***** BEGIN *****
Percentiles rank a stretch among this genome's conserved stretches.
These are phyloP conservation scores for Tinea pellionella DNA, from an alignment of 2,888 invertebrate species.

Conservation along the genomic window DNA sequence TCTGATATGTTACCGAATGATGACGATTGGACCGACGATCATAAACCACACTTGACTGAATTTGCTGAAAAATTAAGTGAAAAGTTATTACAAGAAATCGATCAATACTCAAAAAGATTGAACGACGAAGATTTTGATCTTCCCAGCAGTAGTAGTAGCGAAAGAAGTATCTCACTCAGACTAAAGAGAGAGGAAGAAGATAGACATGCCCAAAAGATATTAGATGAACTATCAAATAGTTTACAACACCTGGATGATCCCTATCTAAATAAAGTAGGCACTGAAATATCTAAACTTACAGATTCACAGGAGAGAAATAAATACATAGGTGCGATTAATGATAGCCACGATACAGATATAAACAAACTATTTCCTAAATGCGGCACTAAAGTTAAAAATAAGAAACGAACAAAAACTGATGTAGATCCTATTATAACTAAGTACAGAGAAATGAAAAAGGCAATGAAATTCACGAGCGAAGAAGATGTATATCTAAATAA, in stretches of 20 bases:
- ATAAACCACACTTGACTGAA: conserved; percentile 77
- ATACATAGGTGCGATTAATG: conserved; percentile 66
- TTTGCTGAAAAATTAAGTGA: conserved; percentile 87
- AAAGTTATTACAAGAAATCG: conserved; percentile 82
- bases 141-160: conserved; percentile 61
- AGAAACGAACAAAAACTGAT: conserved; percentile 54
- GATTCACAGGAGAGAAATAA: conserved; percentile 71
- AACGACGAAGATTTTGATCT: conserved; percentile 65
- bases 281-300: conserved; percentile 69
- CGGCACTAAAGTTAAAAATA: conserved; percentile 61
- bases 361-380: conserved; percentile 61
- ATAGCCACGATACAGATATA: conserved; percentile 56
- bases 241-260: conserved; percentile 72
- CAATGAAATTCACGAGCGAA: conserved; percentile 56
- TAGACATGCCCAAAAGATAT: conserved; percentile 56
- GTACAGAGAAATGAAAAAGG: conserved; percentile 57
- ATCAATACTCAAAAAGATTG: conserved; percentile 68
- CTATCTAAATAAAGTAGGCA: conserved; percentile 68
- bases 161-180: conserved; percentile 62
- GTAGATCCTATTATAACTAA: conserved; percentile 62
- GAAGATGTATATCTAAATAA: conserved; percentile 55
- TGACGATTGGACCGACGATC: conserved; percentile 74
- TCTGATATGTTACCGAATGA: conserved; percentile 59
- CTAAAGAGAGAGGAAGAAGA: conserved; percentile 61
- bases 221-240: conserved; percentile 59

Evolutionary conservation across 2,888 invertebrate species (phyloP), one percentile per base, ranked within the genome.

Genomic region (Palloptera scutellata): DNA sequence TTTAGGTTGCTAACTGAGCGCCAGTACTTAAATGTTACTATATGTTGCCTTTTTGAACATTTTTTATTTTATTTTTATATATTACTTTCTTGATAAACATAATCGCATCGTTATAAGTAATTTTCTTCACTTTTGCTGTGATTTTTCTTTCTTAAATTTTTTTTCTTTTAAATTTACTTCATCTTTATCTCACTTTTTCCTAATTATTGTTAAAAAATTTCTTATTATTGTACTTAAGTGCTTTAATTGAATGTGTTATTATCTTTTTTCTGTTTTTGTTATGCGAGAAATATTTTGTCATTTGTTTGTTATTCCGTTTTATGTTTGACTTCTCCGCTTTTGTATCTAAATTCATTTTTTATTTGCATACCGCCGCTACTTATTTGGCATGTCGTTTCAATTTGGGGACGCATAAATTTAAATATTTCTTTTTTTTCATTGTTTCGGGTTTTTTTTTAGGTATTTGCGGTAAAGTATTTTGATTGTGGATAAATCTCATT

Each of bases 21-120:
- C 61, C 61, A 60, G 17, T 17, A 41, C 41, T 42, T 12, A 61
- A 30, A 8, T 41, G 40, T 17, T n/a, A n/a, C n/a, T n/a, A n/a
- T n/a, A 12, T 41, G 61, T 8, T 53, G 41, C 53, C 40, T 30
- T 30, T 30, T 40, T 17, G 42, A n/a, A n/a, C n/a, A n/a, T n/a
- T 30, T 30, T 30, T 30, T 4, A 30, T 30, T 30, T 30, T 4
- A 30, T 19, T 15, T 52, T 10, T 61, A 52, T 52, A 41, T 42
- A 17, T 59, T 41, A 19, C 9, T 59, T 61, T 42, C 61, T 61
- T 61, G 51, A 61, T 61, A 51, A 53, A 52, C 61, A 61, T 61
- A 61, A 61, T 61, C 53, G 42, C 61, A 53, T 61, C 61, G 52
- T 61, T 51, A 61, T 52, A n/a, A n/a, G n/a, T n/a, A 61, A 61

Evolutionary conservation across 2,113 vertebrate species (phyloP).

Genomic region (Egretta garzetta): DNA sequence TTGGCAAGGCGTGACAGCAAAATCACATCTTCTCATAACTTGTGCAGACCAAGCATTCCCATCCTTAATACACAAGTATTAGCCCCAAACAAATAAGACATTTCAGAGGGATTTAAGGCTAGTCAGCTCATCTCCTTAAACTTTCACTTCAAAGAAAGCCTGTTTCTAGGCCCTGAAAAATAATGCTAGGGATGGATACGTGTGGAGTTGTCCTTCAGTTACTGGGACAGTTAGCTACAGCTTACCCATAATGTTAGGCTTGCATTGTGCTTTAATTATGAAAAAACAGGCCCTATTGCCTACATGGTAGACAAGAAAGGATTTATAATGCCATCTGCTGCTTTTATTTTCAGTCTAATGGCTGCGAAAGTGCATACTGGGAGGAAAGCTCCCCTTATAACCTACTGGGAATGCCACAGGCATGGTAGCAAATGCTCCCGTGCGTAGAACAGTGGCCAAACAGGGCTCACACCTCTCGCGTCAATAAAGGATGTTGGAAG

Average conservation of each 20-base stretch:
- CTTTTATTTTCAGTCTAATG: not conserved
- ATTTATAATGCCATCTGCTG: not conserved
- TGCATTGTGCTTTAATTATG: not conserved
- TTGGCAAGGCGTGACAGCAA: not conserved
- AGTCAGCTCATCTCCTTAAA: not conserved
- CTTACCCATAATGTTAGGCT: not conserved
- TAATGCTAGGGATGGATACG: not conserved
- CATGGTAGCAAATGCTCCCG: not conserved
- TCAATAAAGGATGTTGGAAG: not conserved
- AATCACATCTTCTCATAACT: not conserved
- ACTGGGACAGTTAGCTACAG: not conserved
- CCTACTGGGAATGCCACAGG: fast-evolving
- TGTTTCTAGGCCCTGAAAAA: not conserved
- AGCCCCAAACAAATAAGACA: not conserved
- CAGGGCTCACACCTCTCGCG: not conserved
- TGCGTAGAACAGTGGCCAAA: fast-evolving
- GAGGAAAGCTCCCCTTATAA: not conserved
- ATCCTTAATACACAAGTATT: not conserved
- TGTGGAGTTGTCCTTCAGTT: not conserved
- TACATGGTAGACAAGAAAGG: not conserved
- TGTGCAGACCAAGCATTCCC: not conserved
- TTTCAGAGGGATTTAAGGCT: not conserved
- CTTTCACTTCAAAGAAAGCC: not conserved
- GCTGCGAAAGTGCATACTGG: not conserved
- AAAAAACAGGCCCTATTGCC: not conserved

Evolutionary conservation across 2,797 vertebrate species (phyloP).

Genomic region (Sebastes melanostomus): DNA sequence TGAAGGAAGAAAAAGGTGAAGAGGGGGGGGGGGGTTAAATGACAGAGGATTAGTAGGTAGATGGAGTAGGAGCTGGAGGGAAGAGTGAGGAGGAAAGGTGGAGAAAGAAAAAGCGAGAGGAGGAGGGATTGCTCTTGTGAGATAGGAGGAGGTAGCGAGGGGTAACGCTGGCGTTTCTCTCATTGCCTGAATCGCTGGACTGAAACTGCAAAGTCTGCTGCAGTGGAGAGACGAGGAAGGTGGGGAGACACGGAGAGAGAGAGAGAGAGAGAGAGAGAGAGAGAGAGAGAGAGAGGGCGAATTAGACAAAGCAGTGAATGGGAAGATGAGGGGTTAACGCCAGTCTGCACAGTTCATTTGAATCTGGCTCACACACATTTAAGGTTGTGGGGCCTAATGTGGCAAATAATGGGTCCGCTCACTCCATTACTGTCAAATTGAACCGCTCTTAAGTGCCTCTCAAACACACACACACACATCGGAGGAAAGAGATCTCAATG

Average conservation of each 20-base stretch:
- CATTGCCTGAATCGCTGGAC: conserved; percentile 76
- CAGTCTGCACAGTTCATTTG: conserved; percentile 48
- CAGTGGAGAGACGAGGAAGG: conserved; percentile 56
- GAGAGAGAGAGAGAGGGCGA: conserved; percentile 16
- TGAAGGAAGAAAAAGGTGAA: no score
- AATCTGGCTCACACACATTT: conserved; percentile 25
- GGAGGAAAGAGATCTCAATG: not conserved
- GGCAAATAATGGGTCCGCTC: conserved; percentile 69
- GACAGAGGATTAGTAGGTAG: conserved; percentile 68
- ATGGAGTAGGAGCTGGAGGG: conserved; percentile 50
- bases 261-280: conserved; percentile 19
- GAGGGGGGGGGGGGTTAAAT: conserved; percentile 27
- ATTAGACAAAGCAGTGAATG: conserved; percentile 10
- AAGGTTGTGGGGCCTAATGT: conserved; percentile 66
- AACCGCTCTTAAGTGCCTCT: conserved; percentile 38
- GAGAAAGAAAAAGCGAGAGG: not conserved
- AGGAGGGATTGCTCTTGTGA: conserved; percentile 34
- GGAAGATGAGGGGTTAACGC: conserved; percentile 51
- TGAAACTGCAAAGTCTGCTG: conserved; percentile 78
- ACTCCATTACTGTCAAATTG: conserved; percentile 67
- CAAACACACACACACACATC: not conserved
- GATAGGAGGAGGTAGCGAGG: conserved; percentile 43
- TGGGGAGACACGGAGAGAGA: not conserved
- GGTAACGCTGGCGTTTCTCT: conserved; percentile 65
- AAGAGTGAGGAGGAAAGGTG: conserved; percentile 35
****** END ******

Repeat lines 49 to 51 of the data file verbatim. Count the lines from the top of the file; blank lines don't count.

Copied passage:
- AGTCAGCTCATCTCCTTAAA: not conserved
- CTTACCCATAATGTTAGGCT: not conserved
- TAATGCTAGGGATGGATACG: not conserved